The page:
# Thermal-Time-to-event model fit
modTTEM <- drmte( nSeeds ~ timeBef + timeAf + Temp, data=barley,
summary(modTTEM, units = Dish)
## Model fitted: Thermal-time model with shifted exponential for Pmax and Mesgaran model for GR50
## Robust estimation: Cluster robust sandwich SEs 
## Parameter estimates:
##                       Estimate Std. Error t value  Pr(>|t|)    
## G:(Intercept)         12.46391    2.40502  5.1825 2.772e-07 ***
## Tc:(Intercept)        82.66899   23.47042  3.5223  0.000452 ***
## sigmaTc:(Intercept) 1018.92708  322.67791  3.1577  0.001649 ** 
## Tb:(Intercept)        -1.89327    0.38741 -4.8870 1.236e-06 ***
## ThetaT:(Intercept)    43.41025    4.37185  9.9295 < 2.2e-16 ***
## b:(Intercept)          5.62759    0.69149  8.1383 1.520e-15 ***
## ---
## Signif. codes:  0 '***' 0.001 '**' 0.01 '*' 0.05 '.' 0.1 ' ' 1

It is always important not to neglect a graphical inspection of model fit. The plot() method does not work with time-to-event curves with additional covariates (apart from time). However, we can retrieve the fitted data by using the plotData() function and use those predictions within the ggplot() function. The box below shows the appropriate coding; the red circles in the graphs represent the observed means, while the black lines are model predictions).

tab <- plotData(modTTEM)

ggplot() +
  geom_point(data = tab$plotPoints, mapping = aes(x = timeAf, y = CDF),
            col = "red") +
  geom_line(data = tab$plotFits, mapping = aes(x = timeAf, y = CDF)) +
  facet_wrap( ~ Temp) +
  scale_x_continuous(name = "Time (d)") +
  scale_y_continuous(name = "Cumulative proportion of germinated seeds")

The previous graph shows that the TTEM() model, that we had successfully used with other datasets, failed to provide an adequate description of the germination time-course for barley. Therefore, we modified one of the sub-models, by adopting the approach highlighted in Rowse and Finch-Savage (2003), where:

\[1/[e(T)] = GR_{50}(T) = \left\{ {\begin{array}{ll} \frac{T - T_b}{\theta_T} & \textrm{if} \,\,\, T_b < T < T_d \\ \frac{T - T_b}{\theta_T} \left[ 1 - \frac{T - T_d}{T_c - T_d} \right] & \textrm{if} \,\,\, T_d < T < T_c \\ 0 & \textrm{if} \,\,\, T \leq T_b \,\,\, or \,\,\, T \geq T_c \end{array}} \right. \]

Furthermore, we also made a further improvement, by coding another model where also the \(b\) parameter was allowed to change with temperature, according to the following equation:

\[ \sigma(T) = \frac{1}{b(T)} = \frac{1}{b_0} + s (T - T_b)\]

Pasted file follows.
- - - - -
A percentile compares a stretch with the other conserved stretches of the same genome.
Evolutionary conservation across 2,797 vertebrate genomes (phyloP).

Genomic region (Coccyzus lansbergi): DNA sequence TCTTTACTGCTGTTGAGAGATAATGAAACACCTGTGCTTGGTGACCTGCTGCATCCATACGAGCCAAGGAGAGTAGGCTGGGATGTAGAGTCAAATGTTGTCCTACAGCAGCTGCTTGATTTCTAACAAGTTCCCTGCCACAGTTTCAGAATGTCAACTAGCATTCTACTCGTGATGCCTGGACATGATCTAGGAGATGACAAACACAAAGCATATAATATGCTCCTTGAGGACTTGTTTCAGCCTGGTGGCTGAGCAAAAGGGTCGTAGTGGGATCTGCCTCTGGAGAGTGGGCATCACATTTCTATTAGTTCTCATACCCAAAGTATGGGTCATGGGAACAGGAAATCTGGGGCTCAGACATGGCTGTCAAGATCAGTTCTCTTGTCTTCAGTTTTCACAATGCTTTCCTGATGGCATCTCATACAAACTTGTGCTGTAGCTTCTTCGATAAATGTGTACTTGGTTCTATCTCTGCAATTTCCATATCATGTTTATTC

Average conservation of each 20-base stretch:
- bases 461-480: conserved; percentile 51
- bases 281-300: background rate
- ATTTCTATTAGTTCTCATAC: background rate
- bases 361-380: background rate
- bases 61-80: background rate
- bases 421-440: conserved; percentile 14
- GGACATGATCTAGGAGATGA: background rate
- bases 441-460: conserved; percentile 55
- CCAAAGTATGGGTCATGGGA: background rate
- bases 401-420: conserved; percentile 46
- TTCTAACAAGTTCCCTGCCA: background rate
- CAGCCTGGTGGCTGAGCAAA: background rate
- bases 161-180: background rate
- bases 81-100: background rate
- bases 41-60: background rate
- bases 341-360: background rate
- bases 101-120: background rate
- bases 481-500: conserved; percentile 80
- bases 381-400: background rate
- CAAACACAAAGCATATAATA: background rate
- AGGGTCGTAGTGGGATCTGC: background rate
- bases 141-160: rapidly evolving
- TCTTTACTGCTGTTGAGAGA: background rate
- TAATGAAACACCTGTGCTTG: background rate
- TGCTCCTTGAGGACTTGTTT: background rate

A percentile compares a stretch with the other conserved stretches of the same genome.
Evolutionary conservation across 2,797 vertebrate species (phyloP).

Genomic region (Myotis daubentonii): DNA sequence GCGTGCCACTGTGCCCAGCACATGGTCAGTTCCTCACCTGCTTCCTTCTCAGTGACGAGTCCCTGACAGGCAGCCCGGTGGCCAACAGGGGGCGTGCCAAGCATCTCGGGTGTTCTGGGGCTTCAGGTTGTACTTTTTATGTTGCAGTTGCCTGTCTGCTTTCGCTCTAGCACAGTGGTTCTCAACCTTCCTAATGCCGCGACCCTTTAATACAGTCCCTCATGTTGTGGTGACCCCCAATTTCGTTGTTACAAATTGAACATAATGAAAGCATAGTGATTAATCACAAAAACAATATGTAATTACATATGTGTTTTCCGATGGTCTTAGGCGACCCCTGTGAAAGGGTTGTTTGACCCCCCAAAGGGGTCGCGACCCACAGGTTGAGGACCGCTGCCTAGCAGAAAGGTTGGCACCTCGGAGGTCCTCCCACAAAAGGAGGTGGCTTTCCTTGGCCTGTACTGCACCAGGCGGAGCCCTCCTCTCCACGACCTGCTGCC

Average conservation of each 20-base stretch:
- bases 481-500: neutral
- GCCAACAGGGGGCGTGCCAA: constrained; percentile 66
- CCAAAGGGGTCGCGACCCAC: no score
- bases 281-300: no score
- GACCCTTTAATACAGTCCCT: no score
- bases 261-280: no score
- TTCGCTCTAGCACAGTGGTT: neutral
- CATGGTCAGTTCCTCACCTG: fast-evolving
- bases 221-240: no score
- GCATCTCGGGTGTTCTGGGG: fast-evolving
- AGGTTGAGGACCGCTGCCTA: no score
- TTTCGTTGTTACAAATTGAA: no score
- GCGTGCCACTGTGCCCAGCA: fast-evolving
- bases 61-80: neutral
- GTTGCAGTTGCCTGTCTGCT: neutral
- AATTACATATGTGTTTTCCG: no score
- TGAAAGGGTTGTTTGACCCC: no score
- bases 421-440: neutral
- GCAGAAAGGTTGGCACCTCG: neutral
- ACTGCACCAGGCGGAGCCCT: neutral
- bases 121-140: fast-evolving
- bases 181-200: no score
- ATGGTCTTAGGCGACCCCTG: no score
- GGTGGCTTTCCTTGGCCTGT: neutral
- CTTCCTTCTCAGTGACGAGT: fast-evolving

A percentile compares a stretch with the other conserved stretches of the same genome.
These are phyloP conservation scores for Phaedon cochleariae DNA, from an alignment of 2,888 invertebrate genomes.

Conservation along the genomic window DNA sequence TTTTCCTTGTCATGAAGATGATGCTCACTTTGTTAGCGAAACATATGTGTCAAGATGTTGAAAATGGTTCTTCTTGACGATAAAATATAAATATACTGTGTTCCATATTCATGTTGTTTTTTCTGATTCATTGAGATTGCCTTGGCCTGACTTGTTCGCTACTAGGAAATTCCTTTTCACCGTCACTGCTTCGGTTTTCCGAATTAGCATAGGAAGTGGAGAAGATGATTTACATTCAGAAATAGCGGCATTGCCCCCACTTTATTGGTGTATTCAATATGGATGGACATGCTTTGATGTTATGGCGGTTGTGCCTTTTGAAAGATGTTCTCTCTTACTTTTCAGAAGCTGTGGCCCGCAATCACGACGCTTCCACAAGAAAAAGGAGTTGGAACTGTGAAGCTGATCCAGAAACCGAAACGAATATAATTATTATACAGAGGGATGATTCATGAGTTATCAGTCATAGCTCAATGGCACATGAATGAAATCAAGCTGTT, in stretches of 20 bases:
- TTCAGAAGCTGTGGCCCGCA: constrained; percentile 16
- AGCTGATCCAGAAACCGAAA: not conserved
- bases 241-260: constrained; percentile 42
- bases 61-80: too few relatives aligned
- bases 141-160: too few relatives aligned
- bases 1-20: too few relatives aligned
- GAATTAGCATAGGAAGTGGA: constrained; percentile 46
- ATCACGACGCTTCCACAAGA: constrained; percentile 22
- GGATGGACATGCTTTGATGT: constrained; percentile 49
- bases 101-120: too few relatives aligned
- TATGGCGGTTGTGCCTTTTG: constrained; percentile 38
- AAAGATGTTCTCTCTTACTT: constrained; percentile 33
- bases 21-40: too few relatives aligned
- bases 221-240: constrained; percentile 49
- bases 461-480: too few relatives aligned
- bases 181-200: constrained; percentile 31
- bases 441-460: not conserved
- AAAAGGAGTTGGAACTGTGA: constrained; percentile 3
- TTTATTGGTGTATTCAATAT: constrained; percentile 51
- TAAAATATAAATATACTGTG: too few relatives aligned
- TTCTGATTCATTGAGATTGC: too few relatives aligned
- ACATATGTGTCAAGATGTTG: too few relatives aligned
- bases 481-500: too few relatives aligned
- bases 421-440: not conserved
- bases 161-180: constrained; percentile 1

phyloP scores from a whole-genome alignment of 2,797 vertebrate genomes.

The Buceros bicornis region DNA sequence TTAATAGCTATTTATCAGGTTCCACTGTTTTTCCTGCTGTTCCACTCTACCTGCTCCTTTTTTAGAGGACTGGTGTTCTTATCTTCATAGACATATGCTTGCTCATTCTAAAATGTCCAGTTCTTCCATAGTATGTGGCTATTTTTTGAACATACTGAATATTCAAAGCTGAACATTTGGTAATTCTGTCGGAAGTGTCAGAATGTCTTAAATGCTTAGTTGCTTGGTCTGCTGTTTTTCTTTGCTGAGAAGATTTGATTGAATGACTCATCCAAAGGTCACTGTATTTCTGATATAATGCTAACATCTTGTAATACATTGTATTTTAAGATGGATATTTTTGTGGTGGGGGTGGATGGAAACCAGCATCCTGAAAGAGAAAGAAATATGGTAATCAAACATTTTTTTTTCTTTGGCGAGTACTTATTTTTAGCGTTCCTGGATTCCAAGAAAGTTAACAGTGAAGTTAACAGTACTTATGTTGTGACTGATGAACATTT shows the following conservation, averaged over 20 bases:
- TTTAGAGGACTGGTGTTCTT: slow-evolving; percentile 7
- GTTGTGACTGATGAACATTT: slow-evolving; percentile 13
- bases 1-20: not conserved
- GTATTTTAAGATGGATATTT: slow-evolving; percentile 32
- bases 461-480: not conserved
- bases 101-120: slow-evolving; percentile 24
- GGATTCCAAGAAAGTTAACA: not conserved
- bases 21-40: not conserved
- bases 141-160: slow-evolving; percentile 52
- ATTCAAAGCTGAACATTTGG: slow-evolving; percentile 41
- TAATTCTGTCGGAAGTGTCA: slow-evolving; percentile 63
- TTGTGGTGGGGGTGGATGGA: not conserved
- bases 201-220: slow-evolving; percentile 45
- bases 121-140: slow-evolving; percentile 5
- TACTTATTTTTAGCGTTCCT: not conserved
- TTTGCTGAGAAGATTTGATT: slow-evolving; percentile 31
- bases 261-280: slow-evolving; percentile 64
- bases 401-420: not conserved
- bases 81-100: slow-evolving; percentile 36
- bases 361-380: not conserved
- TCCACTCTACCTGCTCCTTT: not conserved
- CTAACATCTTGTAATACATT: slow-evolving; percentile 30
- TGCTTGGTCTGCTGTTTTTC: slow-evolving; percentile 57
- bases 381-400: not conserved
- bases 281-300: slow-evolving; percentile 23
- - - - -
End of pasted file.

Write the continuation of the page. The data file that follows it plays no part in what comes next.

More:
These two improved models were coded as the TTERF() function (with the only change in the ‘e’ submodel), and as the TTERFc() function (with a change in both the ‘b’ and ‘e’ submodels), which are available within the drcSeedGerm package. The code below is used to fit both models and explore the resulting fits: the symbols show the observed means, the blue line represents the ‘TTERF’ fit and the red line represents the ‘TTERFc’ fit.

modTTERF <- drmte( nSeeds ~ timeBef + timeAf + Temp, data=barley,
modTTERFc <- drmte(nSeeds ~ timeBef + timeAf + Temp, data=barley,
##            df      AIC
## modTTEM   804 6478.917
## modTTERF  803 5730.622
## modTTERFc 802 5602.532
tab2 <- plotData(modTTERF)
tab3 <- plotData(modTTERFc)

ggplot() +
  geom_point(data = tab$plotPoints, mapping = aes(x = timeAf, y = CDF),
            col = "red") +
  geom_line(data = tab2$plotFits, mapping = aes(x = timeAf, y = CDF),
            col = "blue") +
  geom_line(data = tab3$plotFits, mapping = aes(x = timeAf, y = CDF),
            col = "red") +
  facet_wrap( ~ Temp) +
  scale_x_continuous(name = "Time (d)") +
  scale_y_continuous(name = "Cumulative proportion of germinated seeds")

We see that, with respect to the TTEM model, both the two improved models provide a better fit.

It should be clear that this modelling approach is rather flexible, by appropriately changing one or more submodels, and it can fit the germination pattern of several species in several environmental conditions.

Thank you for reading!

Prof. Andrea Onofri
Department of Agricultural, Food and Environmental Sciences
University of Perugia (Italy)
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  1. Onofri, A., Benincasa, P., Mesgaran, M.B., Ritz, C., 2018. Hydrothermal-time-to-event models for seed germination. European Journal of Agronomy 101, 129–139.
  2. Rowse, H.R., Finch-Savage, W.E., 2003. Hydrothermal threshold models can describe the germination response of carrot (Daucus carota) and onion (Allium cepa) seed populations across both sub- and supra-optimal temperatures. New Phytologist 158, 101–108.